“I am honored and thrilled to have the opportunity to work with President Sullivan, her team and the faculty, staff and students, as well as U.Va.’s extremely committed alumni and its board, to realize the shared ambition to be the model for the best in public higher education,” Katsouleas added.
Among Katsouleas’ major responsibilities will be:
Katsouleas will also become the Robert C. Taylor Professor of Electrical and Computer Engineering, in the School of Engineering and Applied Science. He will also have a courtesy appointment as professor of physics in the College and Graduate School of Arts & Sciences.
Prior to joining Duke, Katsouleas spent 14 years advancing through the ranks at the University of Southern California’s School of Engineering. Arriving at USC as an associate professor of electrical engineering-electrophysics, he later served in a variety of administrative positions while continuing to teach and conduct research. These positions were associate dean for student affairs, associate dean for research, president of the faculty and academic senate and interim vice-provost for information services.
Katsouleas joined USC from the University of California at Los Angeles, where he was an assistant/associate research engineer and adjunct assistant/associate professor of physics.
A respected thought leader within higher education, Katsouleas has written more than 250 publications. Highlights of his awards include the Outstanding Teaching Award, UCLA Physics Department, 1990 and 1991; Fellow, American Physical Society; Fellow, Institute of Electrical and Electronics Engineers; and the Plasma Science Achievement Award, IEEE Nuclear and Plasma Society, 2011.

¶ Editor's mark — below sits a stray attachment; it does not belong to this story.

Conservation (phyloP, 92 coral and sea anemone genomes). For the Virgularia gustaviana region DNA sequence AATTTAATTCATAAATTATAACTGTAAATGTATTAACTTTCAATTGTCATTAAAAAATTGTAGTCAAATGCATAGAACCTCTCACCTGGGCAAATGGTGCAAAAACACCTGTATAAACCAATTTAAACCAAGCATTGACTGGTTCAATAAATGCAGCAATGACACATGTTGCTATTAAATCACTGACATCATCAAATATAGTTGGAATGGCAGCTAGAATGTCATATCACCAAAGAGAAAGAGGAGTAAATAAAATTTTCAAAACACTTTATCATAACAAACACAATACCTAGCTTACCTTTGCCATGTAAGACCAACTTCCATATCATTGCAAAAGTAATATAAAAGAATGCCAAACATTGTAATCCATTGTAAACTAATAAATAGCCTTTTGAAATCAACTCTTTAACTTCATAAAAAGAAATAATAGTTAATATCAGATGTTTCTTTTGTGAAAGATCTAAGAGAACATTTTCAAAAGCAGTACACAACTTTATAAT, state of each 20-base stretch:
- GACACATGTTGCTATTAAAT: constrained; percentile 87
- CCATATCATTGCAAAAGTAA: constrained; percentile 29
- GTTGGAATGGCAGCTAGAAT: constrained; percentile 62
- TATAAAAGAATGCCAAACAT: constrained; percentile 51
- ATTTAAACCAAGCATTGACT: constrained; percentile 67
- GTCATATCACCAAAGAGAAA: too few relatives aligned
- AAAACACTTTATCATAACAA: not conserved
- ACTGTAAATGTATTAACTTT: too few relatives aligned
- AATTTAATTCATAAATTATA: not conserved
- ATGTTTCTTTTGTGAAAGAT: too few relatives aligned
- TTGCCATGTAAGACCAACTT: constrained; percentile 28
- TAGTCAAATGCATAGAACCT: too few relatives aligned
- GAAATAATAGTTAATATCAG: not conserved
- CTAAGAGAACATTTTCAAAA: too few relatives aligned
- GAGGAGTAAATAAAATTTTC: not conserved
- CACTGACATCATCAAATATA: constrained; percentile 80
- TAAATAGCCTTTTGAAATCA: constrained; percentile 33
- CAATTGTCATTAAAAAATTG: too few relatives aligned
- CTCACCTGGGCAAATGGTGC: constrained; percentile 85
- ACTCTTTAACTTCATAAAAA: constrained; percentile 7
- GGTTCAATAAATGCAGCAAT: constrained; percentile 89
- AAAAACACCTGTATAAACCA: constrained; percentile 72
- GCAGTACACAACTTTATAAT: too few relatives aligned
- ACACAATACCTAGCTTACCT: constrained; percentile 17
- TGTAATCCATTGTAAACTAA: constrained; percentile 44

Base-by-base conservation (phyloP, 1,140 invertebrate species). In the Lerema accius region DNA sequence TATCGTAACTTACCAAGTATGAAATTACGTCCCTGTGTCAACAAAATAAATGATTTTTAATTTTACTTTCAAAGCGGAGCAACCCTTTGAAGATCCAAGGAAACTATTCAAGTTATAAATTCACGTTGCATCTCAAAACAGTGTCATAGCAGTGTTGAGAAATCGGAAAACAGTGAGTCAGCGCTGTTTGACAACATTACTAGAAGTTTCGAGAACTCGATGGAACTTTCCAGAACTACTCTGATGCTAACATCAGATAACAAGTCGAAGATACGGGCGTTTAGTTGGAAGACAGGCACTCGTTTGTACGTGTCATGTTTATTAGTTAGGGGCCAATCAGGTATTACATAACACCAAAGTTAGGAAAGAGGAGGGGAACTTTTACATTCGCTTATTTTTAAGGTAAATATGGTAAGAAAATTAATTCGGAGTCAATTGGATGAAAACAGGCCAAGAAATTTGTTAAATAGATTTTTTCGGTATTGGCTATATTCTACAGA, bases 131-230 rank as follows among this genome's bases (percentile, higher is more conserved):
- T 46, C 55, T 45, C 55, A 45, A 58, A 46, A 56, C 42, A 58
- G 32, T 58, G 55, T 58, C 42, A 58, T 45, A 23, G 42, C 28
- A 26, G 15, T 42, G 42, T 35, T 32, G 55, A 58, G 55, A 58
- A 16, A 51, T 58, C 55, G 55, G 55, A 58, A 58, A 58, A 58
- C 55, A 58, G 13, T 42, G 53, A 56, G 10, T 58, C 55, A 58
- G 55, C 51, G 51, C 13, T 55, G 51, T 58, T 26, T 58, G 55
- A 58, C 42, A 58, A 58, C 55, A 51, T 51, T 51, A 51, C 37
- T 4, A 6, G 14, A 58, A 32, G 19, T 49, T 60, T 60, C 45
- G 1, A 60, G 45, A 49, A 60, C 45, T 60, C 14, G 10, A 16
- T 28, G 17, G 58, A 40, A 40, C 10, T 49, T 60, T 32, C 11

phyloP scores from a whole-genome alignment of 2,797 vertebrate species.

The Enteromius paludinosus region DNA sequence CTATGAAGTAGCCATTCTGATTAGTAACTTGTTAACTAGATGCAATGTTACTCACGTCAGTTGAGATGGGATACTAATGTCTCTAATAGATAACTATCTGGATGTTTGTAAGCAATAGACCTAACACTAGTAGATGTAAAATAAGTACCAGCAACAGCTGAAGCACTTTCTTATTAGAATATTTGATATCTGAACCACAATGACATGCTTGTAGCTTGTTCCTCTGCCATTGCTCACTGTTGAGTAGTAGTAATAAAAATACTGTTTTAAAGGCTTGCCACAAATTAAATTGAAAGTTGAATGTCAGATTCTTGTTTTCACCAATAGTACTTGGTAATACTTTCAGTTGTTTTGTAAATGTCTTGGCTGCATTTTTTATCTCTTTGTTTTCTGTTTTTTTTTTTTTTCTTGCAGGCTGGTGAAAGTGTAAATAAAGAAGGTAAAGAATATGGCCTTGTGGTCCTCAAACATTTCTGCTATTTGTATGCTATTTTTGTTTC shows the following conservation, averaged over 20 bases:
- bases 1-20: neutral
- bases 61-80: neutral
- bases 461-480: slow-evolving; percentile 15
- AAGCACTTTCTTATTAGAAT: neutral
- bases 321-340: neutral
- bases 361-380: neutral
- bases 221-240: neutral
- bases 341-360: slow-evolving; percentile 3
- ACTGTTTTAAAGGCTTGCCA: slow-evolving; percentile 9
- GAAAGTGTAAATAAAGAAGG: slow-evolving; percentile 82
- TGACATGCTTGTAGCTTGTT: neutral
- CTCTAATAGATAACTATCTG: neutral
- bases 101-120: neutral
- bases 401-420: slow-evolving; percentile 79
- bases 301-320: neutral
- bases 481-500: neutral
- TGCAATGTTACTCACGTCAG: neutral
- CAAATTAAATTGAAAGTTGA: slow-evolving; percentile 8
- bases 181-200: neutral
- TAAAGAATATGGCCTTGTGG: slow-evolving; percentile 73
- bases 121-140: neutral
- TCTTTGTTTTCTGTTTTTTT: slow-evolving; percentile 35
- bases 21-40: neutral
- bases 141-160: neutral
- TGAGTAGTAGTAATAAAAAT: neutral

Katsouleas earned his bachelor’s degree and Ph.D., both in physics, from the University of California at Los Angeles.
About the University of Virginia
The University of Virginia is distinctive among institutions of higher education. Founded by Thomas Jefferson in 1819, the University sustains the ideal of developing, through education, leaders who are well-prepared to help shape the future of the nation. A recognized leader in teaching, research, health care and service, the University of Virginia is made up of 11 schools in Charlottesville, plus the College at Wise in Southwest Virginia.
The University of Virginia Health System is a nationally renowned academic medical center committed to providing outstanding patient care, educating tomorrow’s health care leaders, and discovering new and better ways to treat diseases.
The University consistently earns national recognition for the quality and value of its education. The Princeton Review this year listed U.Va. as the nation’s top public school for affordability, academics and career prospects. U.S. News & World Report rates U.Va. as the No. 2 public university in the nation, while Kiplinger’s Personal Finance magazine has rated the University as the nation’s No. 2 best value among public universities for three straight years.